And so at last to the great battle that was to make his reputation and set the seal on his naval career – Camperdown. Once again Britain was at war with the French – the French Revolutionary Wars. At the end of 1794 the French armies invaded Holland, and in May of 1795 an alliance was concluded between France and the Batavian Republics, whereby Holland would support France with 12 ships of the line and 18 frigates, the plan being to use Holland as the spring board for the invasion of England. Duncan was appointed as Admiral of the Blue to command the North Sea Fleet – its purpose to prevent military expeditions from being dispatched from the Texel Island. The strategy was to blockade the Texel and if possible to destroy the Dutch fleet. This involved having the North Sea Fleet on constant patrol in the area.

To keep the Dutch penned in, Duncan deployed his ships in three ranks – the small cutters close to the coast, frigates next, and then two lines of battle ships further out – making it difficult for the Dutch to see just how many shops there were ranged against them.
            Then came the additional complication of the Mutiny, which gave rise to one of the great stories of Duncan’s career. There was growing unrest throughout the British Navy - mainly over rates of pay. The trouble started on Duncan’s flagship Venerable in April 1797, but he was able to deal with it and good order was re-established. He then visited every ship in the squadron, listening to their grievances, and demanding to know whether anyone dared to dispute his authority or that of their officers. On the 13th May, on the Adamant, one brave or foolhardy sailor did just that, giving rise to the famous incident when Duncan (he was a large man, 6 ft 4 inches in height) held the miscreant over the side with the words ‘ My lads, look at this fellow, he who dares to deprive me of the command of the fleet.’ This was of course by no means the end of unrest within the Navy – later that month the much more serious mutinies at Sheerness and the Nore broke out, and were not suppressed until well into June.
            The outbreak of mutinies in the British fleet was a distraction but not a fatal one. Duncan’s combination of personal courage combined with a willingness to listen had quieted unrest in his squadron. Duncan and the Venerable, with Vice Admiral Onslow in the Adamant, were able to sail to the Texel where they stationed themselves opposite to the main Dutch naval base. With an inspired deception, involving sending signals to an imaginary fleet out of sight of the Dutch, they succeeded in persuading the enemy to stay in port.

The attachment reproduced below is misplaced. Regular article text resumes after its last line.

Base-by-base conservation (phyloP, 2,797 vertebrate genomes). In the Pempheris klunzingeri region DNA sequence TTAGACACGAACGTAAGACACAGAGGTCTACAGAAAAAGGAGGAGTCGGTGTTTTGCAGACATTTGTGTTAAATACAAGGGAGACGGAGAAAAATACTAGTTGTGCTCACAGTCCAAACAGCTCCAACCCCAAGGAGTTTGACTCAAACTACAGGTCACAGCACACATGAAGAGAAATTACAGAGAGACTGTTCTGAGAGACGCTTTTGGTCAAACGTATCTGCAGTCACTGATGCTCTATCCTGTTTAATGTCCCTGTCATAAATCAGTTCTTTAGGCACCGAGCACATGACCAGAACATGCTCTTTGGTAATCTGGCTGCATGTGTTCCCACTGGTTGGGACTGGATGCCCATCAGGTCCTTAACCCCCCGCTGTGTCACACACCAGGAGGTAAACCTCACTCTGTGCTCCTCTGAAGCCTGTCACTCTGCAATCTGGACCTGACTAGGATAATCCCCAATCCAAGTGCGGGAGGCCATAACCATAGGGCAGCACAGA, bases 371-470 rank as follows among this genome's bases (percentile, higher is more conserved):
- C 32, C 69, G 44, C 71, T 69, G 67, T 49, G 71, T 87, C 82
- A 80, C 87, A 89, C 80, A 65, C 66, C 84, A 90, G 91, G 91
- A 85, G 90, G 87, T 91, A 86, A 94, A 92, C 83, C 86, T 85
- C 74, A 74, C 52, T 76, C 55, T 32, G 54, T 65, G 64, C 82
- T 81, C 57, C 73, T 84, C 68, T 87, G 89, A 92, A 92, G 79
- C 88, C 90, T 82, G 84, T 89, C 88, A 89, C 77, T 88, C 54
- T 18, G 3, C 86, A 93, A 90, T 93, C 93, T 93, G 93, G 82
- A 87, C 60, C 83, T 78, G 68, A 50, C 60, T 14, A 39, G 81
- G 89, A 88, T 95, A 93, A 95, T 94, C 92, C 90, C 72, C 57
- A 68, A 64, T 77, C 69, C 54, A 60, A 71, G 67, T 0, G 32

As it happened, when the Dutch did eventually attempt a breakout, most of Duncan’s ships were anchored off Great Yarmouth, taking on stores. Early in the morning of 9th October 1797, the lugger Speculator was sighted coming towards the fleet. It raised the signal ‘The Dutch Fleet is out’.
            By the morning of the 11th October, Duncan’s ships were off the Dutch coast, and they could see the Dutch making their way north-west back to their base, sailing near the village of Camperduin towards the shallower coastal waters. Duncan gave the order ‘to give battle’.

The two fleets immediately before the battle

Formed into two groups, the one under Duncan himself and the other under Onslow, the British ships concentrated on breaking the enemy’s line.

De Louthenbourg painting of the battle

In this they eventually succeeded. During the course of the battle the colours of the Venerable were shot away, giving rise to the famous incident when seaman John Crawford climbed up the mast and nailed the flag back up again. The battle was certainly no walk over, as the Dutch were experienced seamen and fought back with determination. After about three hours of intensive fighting, nine Dutch ships of the line had surrendered, and the rest had fled back to the Texel. Casualties on both sides were huge, but eventually the Dutch admiral, De Winter was forced to surrender.

Surrender by De Winter

It is difficult to overestimate the significance of this victory. Up until now, the war with France had gone badly for Britain and her allies. The battles of Valmy in 1792, and Tourcoing in 1794, had been notable French victories. The Netherlands and Spain turned from being Britain’s allies to being its enemies. Only the occasional naval victory, as at Cape St Vincent in February 1797, offered some hope.